Tag Archives: Frank Leslie’s Weekly
Policewomen-Today

Women Guardians of the Peace

From 1913 to 1915, Frank Leslie’s Weekly ran a regularly occurring article titled In the World of Womankind by Frances Frear. These articles featured news about the suffrage movement as well as segments exploring American women’s growing role in the professional world:

This department is devoted to the interests of women. It aims to deal with vital problems in a wholesome and helpful way, and invites the co-operation of its readers. Inquiries will be answered, either through the columns of the paper, or by letter.

This item about women in police forces ran on July 30, 1914.

Women Guardians of the Peace

In the World of Womankind by Frances Frear

In the World of Womankind by Frances Frear

Woman, whose field of work used to be domestic service for the uneducated and the teaching profession for the educated, has won her way into every calling and line of work. One of the newest positions in an ever-widening field of activity is that of an officer of the law.

The policewoman is not to be pictured as an Amazon quelling a disturbance and putting offenders under arrest. A truer picture is that of a quiet little woman in a neat uniform, having the power of arrest, but spending her time in the more important work of prevention.

Policewomen are occupying a growing position of usefulness in the United States and in every important country of Europe, with the exception of England, because it is realized there are certain lines of work that a woman can do better than a man. She can attend to cases of desertion or of separation, investigate newspaper advertisements for women, follow up advertisements luring girls away from home under false promises of employment, and she can score most heavily in the fight against prostitution.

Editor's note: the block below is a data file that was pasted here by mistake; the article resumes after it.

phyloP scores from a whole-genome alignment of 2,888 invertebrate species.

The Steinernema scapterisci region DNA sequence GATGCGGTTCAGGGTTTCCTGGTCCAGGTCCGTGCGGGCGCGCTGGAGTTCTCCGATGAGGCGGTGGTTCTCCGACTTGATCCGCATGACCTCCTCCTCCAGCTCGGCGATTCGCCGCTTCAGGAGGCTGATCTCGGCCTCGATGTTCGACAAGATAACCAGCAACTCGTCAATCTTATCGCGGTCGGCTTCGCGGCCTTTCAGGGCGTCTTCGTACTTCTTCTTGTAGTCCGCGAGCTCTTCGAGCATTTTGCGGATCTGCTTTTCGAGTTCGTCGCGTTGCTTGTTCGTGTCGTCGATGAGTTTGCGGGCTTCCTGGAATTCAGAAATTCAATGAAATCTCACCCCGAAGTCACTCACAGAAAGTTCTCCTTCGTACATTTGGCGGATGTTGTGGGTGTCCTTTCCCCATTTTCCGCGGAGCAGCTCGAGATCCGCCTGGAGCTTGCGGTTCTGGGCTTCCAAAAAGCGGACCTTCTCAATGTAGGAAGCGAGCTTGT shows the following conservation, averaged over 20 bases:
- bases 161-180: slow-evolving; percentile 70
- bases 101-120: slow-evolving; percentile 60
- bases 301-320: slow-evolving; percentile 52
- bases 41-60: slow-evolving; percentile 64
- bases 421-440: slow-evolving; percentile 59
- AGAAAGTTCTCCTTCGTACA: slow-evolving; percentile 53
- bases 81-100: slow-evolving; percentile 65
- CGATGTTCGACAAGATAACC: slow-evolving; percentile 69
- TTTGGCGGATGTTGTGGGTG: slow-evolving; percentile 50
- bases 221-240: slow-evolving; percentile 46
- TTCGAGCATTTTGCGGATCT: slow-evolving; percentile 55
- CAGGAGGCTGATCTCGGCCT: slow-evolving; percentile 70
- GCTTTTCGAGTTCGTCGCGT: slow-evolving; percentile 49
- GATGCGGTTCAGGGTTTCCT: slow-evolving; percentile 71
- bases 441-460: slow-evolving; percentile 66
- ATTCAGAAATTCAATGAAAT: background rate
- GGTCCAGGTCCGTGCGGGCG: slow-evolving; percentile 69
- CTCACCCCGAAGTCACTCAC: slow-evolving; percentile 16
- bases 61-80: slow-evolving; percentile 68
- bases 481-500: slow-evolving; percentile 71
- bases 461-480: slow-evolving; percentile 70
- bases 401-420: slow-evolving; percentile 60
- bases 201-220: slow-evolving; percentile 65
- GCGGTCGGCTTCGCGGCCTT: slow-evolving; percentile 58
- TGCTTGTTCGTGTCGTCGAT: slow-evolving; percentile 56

Frank Leslie’s Weekly, published from 1855 to 1922, was an American illustrated news publication started by publisher and illustrator Frank Leslie. While only 30 copies of the first edition were printed, by 1897 its circulation had grown to an estimated 65,000 copies.
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Port of Havana-Cover

Visiting the Port of Havana in 1856

The American going to Cuba for the first time anxiously watches for the first glimpse of the famed “gem of the Antilles.” The announcement of “land in sight,” calls him to the deck; presently there looms up upon the clear atmosphere, a number of snowy white spots, which rapidly gain solidity, and take shape.

Entrance to the Port of Havana, from Fuerte Del Principe

Entrance to the Port of Havana, from Fuerte Del Principe

First are made out the frowning walls of Moro Castle and Light House. To the right is the Punta, in front of which was executed the unfortunate Lopez. Beyond is the fortress of Cabana, one of the strongest in the world. Such are the individual peculiarities of our faithful picture of the entrance of the port of Havana.

Every vessel entering is telegraphed, and such houses as do not command a view of the Moro, reflect the signals by means of looking-glasses affixed to some lofty part of the premises.

Fort of Aratas, where Crittenden and his fifty americans were executed